MANILA, Philippines – At his worst, Richard Elson felt worthless.
Elson, who lives in Pasay City, said it began when he met Mary Jane.
"Si Mary Jane po ay hindi isang babae. Si Mary Jane po ay isang halamang nakaka-high," he said. (Mary Jane is not a woman. Mary Jane is a plant that makes you feel high.)
Mary Jane is slang for marijuana.
Elson, in other words, became a drug addict.
Elson recounted his story on Sunday, January 8, during the "Day of Hope" Mass at the Manila Cathedral, presided over by Manila Archbishop Luis Antonio Cardinal Tagle. (READ: Cardinal Tagle inks deal with int'l drug rehab farm)
During his personal sharing at the Manila Cathedral, Elson said he also tried other vices, such as gambling and alcohol, exploiting the freedom he had because his parents lived abroad.
"'Yung mga kaibigan ko, unti-unti na akong nilayuan. Gayon din, nawalan din ako ng hanapbuhay. Nawalan din ako ng tiwala sa aking sarili," he said. (My friends slowly left me. In the same way, I also lost my job. I lost trust in myself.)
Meeting another Mary
Elson's parents and closest friends, however, refused to give up on him.
Every afternoon, his mother and father said the rosary so that he would change his life. A group of nuns, whom they consider friends, also prayed hard for Elson.
Elson, too, was introduced to Fazenda da Esperança, an international drug rehabilitation farm found in Masbate and also in Naga City.
"During my stay in Fazenda, unti-unti po ay parang nagkaroon po ako ng liwanag," he said. (During my stay in Fazenda, I slowly saw the light.)
There, the former drug addict realized his mistakes. Through the daily Gospel reflection that they do at Fazenda da Esperança, he said he also found the grace to confess his sins and repent.
"Doon din po may nakilala pa akong isang Mary, pero hindi po siya si Mary Jane. Siya na po si Mama Mary. Sa kanya ang aming palaging balingan," Elson said.
(There, I also met another Mary, but she is not Mary Jane. She is Mama Mary. She is always our refuge.)
Elson said he graduated from Fazenda da Esperança around 4 years ago.
Today, the former drug addict is a seminarian.
Elson is now entering his 3rd year of seminary formation in a religious congregation.
'I was able to find Christ'
Speaking after Elson, Las Piñas resident Kathleen Meneses said she was addicted to illegal drugs for 17 years – almost half of her life.
Meneses said she has two children, both of whom she had neglected at the height of her addiction. Sometimes, her children would embrace her and she wouldn't even mind them, she said.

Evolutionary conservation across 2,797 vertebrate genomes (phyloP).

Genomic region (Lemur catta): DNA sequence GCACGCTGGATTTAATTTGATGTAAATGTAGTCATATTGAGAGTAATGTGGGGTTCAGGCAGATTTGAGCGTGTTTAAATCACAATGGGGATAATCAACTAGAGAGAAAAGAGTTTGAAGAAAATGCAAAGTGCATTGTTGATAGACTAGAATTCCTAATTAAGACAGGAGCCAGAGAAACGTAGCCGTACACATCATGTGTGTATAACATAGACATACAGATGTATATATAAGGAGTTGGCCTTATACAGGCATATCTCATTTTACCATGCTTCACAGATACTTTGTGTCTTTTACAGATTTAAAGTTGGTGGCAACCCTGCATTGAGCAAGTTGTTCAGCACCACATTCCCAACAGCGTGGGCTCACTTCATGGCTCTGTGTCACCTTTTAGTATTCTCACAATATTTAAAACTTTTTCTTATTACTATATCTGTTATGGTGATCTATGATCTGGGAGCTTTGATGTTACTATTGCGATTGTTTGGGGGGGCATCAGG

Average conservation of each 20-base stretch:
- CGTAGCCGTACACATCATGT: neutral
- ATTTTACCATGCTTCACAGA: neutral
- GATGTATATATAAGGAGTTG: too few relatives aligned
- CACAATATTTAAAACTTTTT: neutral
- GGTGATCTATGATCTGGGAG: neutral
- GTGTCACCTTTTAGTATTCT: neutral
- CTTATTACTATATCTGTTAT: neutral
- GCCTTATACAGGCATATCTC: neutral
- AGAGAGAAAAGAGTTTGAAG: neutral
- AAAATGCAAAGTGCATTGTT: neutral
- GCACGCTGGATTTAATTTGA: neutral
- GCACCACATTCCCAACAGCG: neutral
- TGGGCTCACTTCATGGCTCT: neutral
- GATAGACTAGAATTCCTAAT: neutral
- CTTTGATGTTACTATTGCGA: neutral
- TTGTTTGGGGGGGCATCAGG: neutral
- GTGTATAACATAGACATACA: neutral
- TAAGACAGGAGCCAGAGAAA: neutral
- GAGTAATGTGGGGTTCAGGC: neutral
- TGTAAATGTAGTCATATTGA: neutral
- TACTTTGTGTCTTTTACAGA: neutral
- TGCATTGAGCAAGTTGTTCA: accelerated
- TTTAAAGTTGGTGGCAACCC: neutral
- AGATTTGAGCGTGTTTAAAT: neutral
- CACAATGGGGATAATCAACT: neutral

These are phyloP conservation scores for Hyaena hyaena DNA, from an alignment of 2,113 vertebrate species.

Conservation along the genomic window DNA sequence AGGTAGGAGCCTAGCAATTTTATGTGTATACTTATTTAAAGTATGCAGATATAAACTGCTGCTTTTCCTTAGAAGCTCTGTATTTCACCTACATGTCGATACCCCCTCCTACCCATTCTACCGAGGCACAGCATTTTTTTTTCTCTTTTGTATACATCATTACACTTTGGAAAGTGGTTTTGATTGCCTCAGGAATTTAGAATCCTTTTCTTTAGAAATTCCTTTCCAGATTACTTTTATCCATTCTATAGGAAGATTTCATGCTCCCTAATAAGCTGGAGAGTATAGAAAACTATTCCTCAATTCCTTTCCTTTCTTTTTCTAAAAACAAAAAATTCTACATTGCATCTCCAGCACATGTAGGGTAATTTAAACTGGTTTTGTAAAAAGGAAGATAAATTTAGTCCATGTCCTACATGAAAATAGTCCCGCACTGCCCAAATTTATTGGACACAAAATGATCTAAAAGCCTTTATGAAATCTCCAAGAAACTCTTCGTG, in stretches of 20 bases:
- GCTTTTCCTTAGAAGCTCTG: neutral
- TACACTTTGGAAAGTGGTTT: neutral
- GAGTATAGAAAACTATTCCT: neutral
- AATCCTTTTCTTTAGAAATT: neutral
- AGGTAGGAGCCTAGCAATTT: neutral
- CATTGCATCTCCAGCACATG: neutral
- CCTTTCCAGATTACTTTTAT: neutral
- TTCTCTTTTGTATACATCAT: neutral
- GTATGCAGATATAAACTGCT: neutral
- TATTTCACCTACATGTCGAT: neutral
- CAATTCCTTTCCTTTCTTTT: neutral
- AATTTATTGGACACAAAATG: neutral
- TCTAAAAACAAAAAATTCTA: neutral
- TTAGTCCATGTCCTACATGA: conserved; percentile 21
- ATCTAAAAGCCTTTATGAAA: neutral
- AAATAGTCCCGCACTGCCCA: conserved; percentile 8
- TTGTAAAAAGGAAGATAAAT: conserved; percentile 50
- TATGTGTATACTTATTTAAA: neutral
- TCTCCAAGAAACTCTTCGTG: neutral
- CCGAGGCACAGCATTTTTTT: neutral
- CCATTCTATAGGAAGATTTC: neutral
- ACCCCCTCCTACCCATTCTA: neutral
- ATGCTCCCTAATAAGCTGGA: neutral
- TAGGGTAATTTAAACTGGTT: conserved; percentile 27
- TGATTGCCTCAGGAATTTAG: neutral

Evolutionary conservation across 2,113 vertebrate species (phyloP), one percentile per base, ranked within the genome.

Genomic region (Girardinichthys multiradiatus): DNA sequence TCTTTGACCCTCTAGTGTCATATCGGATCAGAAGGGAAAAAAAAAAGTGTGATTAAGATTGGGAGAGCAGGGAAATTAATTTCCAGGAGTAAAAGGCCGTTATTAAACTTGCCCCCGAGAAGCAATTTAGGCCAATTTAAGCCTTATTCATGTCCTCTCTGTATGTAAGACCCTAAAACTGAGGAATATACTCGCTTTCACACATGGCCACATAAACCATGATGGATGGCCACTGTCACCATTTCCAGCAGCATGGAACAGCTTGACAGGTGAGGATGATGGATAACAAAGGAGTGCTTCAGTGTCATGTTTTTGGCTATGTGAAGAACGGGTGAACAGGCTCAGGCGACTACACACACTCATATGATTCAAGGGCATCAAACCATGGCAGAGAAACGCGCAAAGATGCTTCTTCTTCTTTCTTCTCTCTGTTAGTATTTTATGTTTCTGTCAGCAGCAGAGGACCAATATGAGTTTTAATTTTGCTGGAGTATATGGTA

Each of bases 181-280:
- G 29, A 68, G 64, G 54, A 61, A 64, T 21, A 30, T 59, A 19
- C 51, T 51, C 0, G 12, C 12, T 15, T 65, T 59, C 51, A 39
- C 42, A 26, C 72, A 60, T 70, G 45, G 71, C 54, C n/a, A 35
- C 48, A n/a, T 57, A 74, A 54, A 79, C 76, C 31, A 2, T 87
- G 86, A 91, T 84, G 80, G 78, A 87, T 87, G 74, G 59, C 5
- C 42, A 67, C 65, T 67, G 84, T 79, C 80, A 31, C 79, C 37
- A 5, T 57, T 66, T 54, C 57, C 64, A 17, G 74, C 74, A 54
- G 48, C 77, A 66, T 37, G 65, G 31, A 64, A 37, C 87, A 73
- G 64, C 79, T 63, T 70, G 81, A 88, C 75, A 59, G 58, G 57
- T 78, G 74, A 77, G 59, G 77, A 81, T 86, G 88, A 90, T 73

At one point, she even ran away from home.
Eventually, however, she was enrolled at Fazenda da Esperança when she was 34.
On her experience at Fazenda da Esperança, she said: "Masasabi kong nahanap ko uli doon si Christ. O puwede ring sabihing siya ang nakahanap sa akin. Siya ang pumulot sa akin sa dilim ng 17 years."
(I can say that there, I was able to find Christ. Or we can also say that he was the one who found me. He was the one who picked me up from the darkness of 17 years.)
Meneses said she now considers herself an "ambassador of hope."
She then gestured to other Fazenda da Esperança graduates, who stood behind her as she spoke at the Manila Cathedral on Sunday.
"Isa akong patunay, lahat kami dito sa harap 'nyo, mga patunay na may pag-asa po lahat. Basta may buhay, may pag-asa," she said. (I am proof, everyone of us in front of you, we are proof that everyone has hope. When there is life, there is hope.)
'Jesus is stronger than drugs'
Echoing this message, Tagle said in his homily on Sunday, "No person will be discarded by Jesus. Every person is welcome to follow the light and hope."
Father Hans Stapel, one of the founders of Fazenda da Esperança, added through a translator: "Gusto kong sabihin sa bawat kabataan na 'wag kayong matakot na umalis sa kadiliman. Posibleng lumabas tayo sa kadiliman kasi si Hesus ay mas malakas pa sa droga."
(I want to tell all young people not to be afraid to escape from darkness. It is possible to escape from the darkness because Jesus is stronger than drugs.)
This is why Elson is not ashamed to tell other people he is a former drug addict.
Recounting one of his experiences in the seminary, he said, "Merong isang seminarian na nagtanong sa akin, 'Kuya Rich, brother, hindi ka ba mahihiya kapag sinabi ko na dati kang adik?' Napatigil ako."
(I am the elder brother in the seminary. There was once a seminarian who asked me, "Kuya Rich, brother, won't you be ashamed if I say that you're a former addict?" I was speechless.)
"Pero sinabi ko sa sarili ko, sinabi ko sa kanya, 'Mas nakakahiya siguro kung hindi ko ihahayag 'yung awa, pagmamahal, at pag-asa na natanggap ko kay Hesus.'"
(But I told myself, and I told him, "It would be more shameful if I don't declare the mercy, the love, and the hope that I received from Jesus.") – Rappler.com
Paterno R. Esmaquel II is a senior reporter leading Rappler’s coverage of religion and foreign affairs. He finished MA Journalism in Ateneo and MSc Asian Studies (Religions in Plural Societies) at RSIS, Singapore. For story ideas or feedback, email him at email@example.com.